Slow Tracks and Safe Spaces

Someone must have pointed out that Justice Scalia’s suggestion that black students would be happier in “slower-track” schools is a segregationist’s version of the theory that minority students need “safe spaces” where they won’t have to confront the racism and classism of majority culture. It would be obtuse to oppose Scalia to social-justice campaigners in this regard; in some way they want the same things, only they want them for different people (Scalia being, manifestly, in search of a paternalistic rationalization for preserving the University of Texas as a “safe space” for well-heeled white youth). Let’s not miss the point.

The point has to do with different kinds of space: public, private, the space where you test your claims against the best available resources of critique and rebuttal versus the space where you have only to explain what it’s like to be yourself. Indeed, if I may universalize for a moment, everybody needs a space where they can decompress, put their burdens down, explain why they sense themselves as outcasts. For us all to do so successfully, we need those spaces to be safe, in the sense of not being exposed to hostile attention. As Jonathan Holloway points out, though, the omnipresence of social media, making snitches of us all, renders the formerly operative distinction between private conversation and public speech blurry at best, moot at worst.

I suggest that we start pioneering a dual mode of conversation in universities (since it’s universities that have been the main testing grounds for communicative inventions since the Middle Ages). Let’s mark the classroom as the place where any kind of argument, no matter how stupid or counter-intuitive, is allowed to appear, on condition of being debated and rebutted and put in a larger frame of discourse.* If you want to advocate for offensive Halloween costumes, by all means do it, but you’ll have to stay to listen to the reasons and stories of the very people who would be offended by them. (I am assuming, of course, that the classroom is available and welcoming to the people who would be offended– not kept outside the gates by discrimination or discouragement. That is in fact a condition of educating the thoughtless: bringing them into direct contact with people who will say, “Do you realize what that means to me?”) The classroom is the space for a public that has accepted certain procedures as shaping discussion and its consequences (e.g., lots of logic and evidence, no intimidation or retaliation). In other corridors, let us ask and give consent to say what is on our minds, as in a therapy session or a conversation among trusted friends, with everyone ready to agree that what is said in such rooms goes no further.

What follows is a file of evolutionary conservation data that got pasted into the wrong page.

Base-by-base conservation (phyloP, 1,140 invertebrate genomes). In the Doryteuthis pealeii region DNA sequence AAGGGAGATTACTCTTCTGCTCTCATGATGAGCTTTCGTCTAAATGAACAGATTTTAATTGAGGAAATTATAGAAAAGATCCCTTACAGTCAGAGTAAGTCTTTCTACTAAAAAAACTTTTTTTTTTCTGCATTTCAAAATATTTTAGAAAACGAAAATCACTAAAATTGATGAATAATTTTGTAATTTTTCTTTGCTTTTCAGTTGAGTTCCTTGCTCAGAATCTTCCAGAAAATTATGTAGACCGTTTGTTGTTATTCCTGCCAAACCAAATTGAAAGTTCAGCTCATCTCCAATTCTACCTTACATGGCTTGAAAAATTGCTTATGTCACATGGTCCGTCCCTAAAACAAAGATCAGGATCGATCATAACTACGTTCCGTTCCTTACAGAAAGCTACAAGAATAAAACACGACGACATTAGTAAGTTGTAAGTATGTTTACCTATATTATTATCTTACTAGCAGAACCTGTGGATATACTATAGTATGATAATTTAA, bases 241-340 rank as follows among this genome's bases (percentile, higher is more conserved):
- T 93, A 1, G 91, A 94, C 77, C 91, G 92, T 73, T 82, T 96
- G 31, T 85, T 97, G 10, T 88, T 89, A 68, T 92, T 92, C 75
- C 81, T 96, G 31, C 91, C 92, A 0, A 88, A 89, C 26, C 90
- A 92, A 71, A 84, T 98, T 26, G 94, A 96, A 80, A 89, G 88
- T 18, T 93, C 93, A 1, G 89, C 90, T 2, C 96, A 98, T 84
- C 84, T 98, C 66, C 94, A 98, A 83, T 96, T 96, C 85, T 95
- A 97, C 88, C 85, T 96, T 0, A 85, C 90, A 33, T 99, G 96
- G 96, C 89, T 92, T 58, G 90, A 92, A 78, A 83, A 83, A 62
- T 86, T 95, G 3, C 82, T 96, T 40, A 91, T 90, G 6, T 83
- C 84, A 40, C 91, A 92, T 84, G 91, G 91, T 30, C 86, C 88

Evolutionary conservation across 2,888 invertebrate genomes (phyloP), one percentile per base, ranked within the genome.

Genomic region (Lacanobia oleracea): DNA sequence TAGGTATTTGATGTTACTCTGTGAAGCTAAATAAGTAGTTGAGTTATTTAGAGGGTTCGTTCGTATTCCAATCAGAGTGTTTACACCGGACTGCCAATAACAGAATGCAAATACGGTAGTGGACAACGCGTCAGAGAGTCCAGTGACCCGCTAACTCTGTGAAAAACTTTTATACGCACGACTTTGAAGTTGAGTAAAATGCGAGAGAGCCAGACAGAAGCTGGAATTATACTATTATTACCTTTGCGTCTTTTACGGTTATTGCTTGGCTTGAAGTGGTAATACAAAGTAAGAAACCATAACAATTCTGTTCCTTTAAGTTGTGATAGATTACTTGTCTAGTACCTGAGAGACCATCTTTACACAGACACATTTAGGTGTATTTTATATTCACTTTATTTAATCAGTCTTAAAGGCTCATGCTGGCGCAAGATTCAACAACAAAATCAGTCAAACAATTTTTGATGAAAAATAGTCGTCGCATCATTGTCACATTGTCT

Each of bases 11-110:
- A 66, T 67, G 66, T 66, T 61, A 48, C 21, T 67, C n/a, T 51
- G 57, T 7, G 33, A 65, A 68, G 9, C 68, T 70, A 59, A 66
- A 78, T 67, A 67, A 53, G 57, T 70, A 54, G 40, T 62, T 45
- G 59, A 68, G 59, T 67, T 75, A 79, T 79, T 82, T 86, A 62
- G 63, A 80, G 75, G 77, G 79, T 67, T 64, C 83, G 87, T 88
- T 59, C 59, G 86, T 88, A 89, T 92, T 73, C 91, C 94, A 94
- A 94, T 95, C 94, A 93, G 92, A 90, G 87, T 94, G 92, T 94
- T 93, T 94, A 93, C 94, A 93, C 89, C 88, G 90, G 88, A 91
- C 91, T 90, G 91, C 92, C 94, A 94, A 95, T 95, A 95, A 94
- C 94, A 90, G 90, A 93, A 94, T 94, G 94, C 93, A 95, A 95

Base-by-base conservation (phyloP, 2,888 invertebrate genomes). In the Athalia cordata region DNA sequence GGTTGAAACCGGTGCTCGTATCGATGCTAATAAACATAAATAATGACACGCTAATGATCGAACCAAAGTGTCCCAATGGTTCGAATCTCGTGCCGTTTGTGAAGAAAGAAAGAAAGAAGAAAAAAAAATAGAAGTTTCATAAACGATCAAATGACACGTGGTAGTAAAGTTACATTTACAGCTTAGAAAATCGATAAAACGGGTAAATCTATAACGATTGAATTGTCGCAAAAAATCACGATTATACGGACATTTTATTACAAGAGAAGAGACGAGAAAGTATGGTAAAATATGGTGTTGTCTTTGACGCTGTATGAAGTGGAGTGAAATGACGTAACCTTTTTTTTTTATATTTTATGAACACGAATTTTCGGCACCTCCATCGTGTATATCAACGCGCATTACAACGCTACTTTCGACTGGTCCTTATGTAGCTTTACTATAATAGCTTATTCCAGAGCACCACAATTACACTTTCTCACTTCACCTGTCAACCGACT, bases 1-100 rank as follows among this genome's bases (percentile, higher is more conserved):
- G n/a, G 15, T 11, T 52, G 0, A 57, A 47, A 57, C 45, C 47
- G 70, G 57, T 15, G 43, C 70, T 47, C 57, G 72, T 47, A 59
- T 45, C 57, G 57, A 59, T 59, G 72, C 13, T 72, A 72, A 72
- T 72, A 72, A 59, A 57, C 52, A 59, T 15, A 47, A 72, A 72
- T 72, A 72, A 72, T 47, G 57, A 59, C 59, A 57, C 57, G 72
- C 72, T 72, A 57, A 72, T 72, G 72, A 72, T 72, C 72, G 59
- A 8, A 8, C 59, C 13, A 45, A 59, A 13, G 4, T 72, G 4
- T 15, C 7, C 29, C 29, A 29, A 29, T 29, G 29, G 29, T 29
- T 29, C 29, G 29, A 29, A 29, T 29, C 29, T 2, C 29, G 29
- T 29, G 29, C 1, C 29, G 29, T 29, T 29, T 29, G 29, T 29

Thus two kinds of “safe space” would be instituted in an institution of learning. The classroom is a safe space for the exercise of communitarian deliberative reason; the other kind of room (let’s call it the green room) a safe space for the expression of community-disrupting feelings like anger, resentment, disappointment. The whole campus can’t be a greenroom, unless we are all assumed to have exactly the same point of view on everything– which we don’t and shouldn’t. Those who want the campus to be identical with a greenroom are in fact dallying with Scalia’s model of college life. If universities want students to do well without repressing themselves, they need to offer both kinds of space, both kinds of deal.

And the quad? The street? These are liminal spaces between the university (which we’re differentiating into two kinds of discursive space) and the world (where certain general laws and customs apply, under the proviso that people can change them). If you perform a public expression of the greenroom set of feelings, I guess you are ready to deal with the often ignorant and uncomprehending reception of those feelings. Knowing that there’s a greenroom where you won’t be called to account has to help you in that often lonely and frustrating place.

* And, once they had been through the mill, adequately rebutted stupid ideas would stay out of the sphere of possible discourse (all right, now you see, dear reader, my helplessly utopian commitments).